(Part 8 of 10)
In television or film production people, such as a script supervisor, are responsible for making sure that there is a consistency seen about the persons, plot, objects, places and events as seen by the viewer, even though the episode or film is made up of small pieces and later edited together. When things aren’t consistent you get ‘continuity errors’ of one sort or another that annoy or jar the reader or viewer.
It’s the same in putting the thesis together. You need to check that you’re being consistent in how you’re bringing the final product together. So it’s important to check things like:
- Are all the questions I raised in the early chapters, and said I was going to address, actually addressed? It pays to go through looking for those questions, noting them down, and then looking to see if you did actually answer them in some way.
- If I pointed forward to a later section of the thesis or back to an earlier section, does that section actually exist as I refer to it? Sometimes you’ll edit out a section that you referred to elsewhere and you’re left with some loose ends for the examiner to pick up on.
- Are all references to chapters and sub-sections in the thesis correct? I had a couple of chapters that got merged and split several times and I had to keep updating chapter references in other chapters around those changes. (Missed one in the submitted copy and had to fix it in the final, bound copy).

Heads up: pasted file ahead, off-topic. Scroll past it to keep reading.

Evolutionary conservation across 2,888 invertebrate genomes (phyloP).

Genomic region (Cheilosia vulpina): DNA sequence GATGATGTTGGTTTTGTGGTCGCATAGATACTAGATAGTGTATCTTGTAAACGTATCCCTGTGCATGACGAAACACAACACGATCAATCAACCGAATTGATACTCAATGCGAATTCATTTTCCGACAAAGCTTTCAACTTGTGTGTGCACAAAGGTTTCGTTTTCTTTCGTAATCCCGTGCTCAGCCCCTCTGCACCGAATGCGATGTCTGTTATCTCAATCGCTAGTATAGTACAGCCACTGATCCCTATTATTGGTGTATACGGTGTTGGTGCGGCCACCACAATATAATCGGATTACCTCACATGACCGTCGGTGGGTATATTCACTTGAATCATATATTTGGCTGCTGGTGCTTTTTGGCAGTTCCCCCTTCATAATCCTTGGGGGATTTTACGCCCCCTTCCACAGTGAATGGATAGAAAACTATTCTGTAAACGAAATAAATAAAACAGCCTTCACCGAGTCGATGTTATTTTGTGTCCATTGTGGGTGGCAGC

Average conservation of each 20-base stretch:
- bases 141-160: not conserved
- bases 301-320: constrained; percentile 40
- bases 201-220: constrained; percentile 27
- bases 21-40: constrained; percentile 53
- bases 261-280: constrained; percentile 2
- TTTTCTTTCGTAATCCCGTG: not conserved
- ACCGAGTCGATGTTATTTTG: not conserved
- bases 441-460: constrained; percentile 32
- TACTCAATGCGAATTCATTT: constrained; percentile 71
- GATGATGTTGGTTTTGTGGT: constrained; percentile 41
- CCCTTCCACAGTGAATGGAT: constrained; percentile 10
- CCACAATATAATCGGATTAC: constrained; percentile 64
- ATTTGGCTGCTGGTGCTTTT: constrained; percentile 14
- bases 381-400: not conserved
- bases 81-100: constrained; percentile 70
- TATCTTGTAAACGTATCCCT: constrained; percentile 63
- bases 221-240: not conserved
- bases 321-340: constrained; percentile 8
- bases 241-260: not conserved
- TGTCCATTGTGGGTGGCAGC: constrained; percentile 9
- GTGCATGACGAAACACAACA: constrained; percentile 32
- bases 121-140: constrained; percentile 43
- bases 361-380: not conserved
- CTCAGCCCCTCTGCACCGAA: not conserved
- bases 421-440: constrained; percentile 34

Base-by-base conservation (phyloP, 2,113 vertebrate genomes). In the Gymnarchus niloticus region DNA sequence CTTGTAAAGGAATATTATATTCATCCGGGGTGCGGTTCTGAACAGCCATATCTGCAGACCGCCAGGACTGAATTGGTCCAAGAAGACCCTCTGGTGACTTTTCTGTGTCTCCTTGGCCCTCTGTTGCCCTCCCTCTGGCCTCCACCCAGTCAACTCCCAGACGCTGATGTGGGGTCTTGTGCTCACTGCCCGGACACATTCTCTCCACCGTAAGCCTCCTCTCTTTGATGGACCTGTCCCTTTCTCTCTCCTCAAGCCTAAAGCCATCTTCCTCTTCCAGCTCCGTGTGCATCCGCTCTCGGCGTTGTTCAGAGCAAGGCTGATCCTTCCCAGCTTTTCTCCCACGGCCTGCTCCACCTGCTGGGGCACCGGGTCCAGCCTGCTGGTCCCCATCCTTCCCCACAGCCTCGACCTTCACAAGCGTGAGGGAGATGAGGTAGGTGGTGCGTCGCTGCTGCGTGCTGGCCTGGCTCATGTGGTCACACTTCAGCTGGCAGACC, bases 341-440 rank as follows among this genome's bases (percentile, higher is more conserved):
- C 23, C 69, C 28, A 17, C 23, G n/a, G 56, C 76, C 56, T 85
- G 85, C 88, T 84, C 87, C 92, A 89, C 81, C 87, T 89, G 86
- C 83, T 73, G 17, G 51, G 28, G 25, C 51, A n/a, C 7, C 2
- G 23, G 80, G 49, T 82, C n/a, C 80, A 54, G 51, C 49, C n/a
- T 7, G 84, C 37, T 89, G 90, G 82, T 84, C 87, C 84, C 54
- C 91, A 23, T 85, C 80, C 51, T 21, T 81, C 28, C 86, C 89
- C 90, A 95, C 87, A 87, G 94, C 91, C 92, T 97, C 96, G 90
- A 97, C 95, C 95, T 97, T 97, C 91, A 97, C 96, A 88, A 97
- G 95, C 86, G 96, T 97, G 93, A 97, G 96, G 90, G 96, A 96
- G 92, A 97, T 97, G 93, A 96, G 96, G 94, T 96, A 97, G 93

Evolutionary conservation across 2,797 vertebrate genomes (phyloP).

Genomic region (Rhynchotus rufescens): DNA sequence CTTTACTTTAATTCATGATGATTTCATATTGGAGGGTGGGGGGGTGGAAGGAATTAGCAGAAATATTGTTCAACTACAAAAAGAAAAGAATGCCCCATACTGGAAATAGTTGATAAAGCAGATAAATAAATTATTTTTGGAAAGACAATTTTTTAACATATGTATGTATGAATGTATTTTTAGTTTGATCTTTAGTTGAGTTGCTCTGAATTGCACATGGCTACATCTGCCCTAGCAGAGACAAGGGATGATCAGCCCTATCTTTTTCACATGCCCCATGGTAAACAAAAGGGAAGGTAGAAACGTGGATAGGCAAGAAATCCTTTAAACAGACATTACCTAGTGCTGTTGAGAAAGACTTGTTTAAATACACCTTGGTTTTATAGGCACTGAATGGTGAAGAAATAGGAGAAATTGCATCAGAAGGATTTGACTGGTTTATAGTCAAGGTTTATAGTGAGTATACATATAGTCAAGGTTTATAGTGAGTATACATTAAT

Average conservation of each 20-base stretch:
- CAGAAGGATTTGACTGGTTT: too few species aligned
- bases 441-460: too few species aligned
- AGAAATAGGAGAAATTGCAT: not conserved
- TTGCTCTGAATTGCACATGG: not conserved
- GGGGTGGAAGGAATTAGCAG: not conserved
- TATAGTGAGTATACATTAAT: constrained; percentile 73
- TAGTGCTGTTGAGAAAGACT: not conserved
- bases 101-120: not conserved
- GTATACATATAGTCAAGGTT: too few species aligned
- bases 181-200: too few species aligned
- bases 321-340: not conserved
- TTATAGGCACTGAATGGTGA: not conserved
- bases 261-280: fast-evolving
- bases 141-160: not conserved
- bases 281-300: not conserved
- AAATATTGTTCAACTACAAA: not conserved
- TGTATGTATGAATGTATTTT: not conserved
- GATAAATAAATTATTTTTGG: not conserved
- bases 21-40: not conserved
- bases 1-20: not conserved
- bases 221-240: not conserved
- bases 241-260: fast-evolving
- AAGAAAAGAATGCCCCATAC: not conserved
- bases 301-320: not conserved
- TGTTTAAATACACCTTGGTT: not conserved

- Is all the formatting – headings, quotes, citations, actually consistent? Sneaky things might be when you’ve referenced a magazine article in a journal format in one part of the thesis and as a magazine article in another part.
- Is the thesis an integrated whole or just a series of smaller snapshots or vignettes? Do the beginnings and ends of each chapter work to generate a smooth, continuous flow through the thesis for the reader?
It’s time-consuming to do this sort of checking, but it’s worth it to present a thesis that takes the reader/examiner through a carefully plotted journey to the end that leaves them satisfied that you’re competent, have arranged your material well, and haven’t left any questions unanswered (unless you meant to).
Don’t give the examiner reason to be annoyed or disappointed with your thesis because of continuity errors.